Katrina Clark, a hearing Washington actress fluent in ASL, was hired as lead interpreter, with the responsibility of coordinating the other interpreters; half a dozen would be required, both for the rehearsal period and for deaf or hard-of-hearing audiences. During the run, 11 performances will be signed or captioned, and one will be described via audio.

And interpreters weren’t the end. “Ethan said right away, ‘Well, you need to have another member on the production, and you may not even know it,’ ” Muse explained, recalling how Sinnott introduced the idea of recruiting a director of artistic sign language, “as a bridge between communities — a dramaturge of signing.”

The consulting position went to Tyrone Giordano, an actor and yet another Gallaudet graduate who’s performed with companies such as Los Angeles-based Deaf West Theatre, which among other achievements staged a highly successful version of the musical “Big River,” with both hearing and deaf actors. It falls to Giordano not only to make sure that the signing is accurate and fluidly handled, but also to ensure that the experience of deafness is accurately portrayed.

He’s a sort of ambassador of deafness. “Basically, I have to make everything look authentic,” he said, through one of the interpreters. “It’s the whole embodiment of living in the deaf world.”

His job was especially relevant for Cespedes, a hearing actress who had never signed before being cast as Sylvia. “Tribes” presents peculiar challenges to hearing and deaf actors alike. While Caverly has to create the illusion that Billy knows only rudimentary sign language, Cespedes has the opposite task: playing the daughter of deaf people, she must look as if she has been signing all her life.

Studio enrolled the actress in a month of ASL classes in her home city of New York and had her work with a private tutor, and then brought her to Washington to spend a week at Gallaudet. A lover of languages, Cespedes embraced the immersion, and her interactions with students helped her develop a grasp of some of the nuances of a system of communication wholly foreign to her.

“I would say that really, as a novice, what I’ve learned is how it’s really in the face,” she said, of the act of seeming fluent. “How the signer uses their face and doesn’t use their face is an instant giveaway.” (Members of the production cited the debacle at Nelson Mandela’s funeral, and the immobile face of the impostor at President Obama’s side, as an example of exactly how not to look as if you know how to sign.) Giordano has been Cespedes’s guide, using a video camera and other tools to help her refine her technique.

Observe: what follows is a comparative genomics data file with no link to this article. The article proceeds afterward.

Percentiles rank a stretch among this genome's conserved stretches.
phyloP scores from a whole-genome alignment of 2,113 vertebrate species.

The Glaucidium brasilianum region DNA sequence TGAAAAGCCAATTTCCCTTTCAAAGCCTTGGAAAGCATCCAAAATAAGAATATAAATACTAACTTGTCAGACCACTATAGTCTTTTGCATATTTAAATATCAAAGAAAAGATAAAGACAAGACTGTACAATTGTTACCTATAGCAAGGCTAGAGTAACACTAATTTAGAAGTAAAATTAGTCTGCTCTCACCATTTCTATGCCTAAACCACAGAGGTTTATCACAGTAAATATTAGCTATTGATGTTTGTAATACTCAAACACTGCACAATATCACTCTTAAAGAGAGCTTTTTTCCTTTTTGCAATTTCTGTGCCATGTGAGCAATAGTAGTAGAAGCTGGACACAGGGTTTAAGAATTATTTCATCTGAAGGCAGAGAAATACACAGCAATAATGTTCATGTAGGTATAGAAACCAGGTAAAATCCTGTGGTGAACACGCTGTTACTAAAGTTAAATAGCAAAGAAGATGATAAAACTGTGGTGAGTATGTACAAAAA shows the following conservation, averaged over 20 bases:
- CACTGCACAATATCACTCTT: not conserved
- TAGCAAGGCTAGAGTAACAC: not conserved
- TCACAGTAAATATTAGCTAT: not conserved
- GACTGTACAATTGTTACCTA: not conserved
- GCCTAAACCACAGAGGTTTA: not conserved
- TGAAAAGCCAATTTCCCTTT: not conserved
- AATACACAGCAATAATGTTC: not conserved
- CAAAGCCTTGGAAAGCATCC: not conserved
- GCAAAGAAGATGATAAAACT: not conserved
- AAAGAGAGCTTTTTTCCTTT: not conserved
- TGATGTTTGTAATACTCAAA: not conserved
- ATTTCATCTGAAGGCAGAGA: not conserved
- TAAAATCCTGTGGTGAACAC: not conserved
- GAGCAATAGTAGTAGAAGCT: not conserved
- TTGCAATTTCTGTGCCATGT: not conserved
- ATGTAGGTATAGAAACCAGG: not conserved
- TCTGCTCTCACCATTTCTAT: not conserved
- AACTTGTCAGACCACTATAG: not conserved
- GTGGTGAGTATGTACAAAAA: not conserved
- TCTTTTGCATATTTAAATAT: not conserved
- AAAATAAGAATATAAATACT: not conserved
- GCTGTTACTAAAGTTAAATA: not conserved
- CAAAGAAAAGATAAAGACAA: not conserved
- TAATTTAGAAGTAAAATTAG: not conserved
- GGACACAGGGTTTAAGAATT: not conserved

“He’s been an incredible resource and teacher and helper for me, and he’s made a lot of those choices about how we’re going to express something,” she said.

Of her assignment in her scenes with Caverly, and being the one who is supposed to be the authority on ASL, Cespedes laughed as she recalled something the actor confided to her: “It’s my job to be bad,” he said, “to make you look good.”

The give-and-take

At a recent afternoon rehearsal onstage in Studio’s Mead Theatre, the cross-talk had an extra dimension. Muse sat in the front row, presiding over a stop-and-go run of the opening scene, as Clark signed for Caverly, seated at a long kitchen table with the rest of his dramatic family. Giordano sat a few rows back, occasionally signing with someone on the other side of the room.

“It’s ultimately about figuring out what the family’s like and what Billy’s role is in it,” Muse said to the actors, before suggesting that Caverly rise from the table, to separate himself and begin to give an audience some sense of his isolation. “Feel free to take a little bit of focus, if you know what I mean,” Muse said, as Caverly gazed at both him and Clark. “Take a minute to establish yourself.”

Caverly, who explained in a subsequent e-mail that “due to the emotional turmoil that the play has, it can be taxing on me,” was not feeling this particular suggestion from his director.

“I don’t think I get up,” he said, through Clark. “I think I settle down here.”

Muse dropped the idea and moved on. Reflecting on the exchange afterwards, the director said Caverly “remains one of the most open actors to attacking scenes in different ways,” but in this case seemed to think the notion was stage-y. In the give-and-take, it was another learning moment for Muse.

“I’ve found that in terms of adjustments I’ve had to make, it really doesn’t have to do with the communication piece,” he said. “It has to do with my paying attention to things I never had to before. For instance: Is the shirt a signer is wearing patterned or solid? If you have too much pattern, it can distract a deaf audience member. Or if there’s a big sequence of signing, am I staging it in a way that it’s open to everyone in the audience?”

The practical concerns even apply to the seating at the kitchen table. “Joey or Ty would say, ‘That’s not where he would sit.’ It all has to do with the reality of a deaf character in that place,” Muse said. “And when they say it, I think, ‘Of course!’ ”


by Nina Raine. Directed by David Muse. Wednesday-Feb.23 at Studio Theatre, 150114th St. NW. Tickets $39-$65. Call 202-332-3300 or visit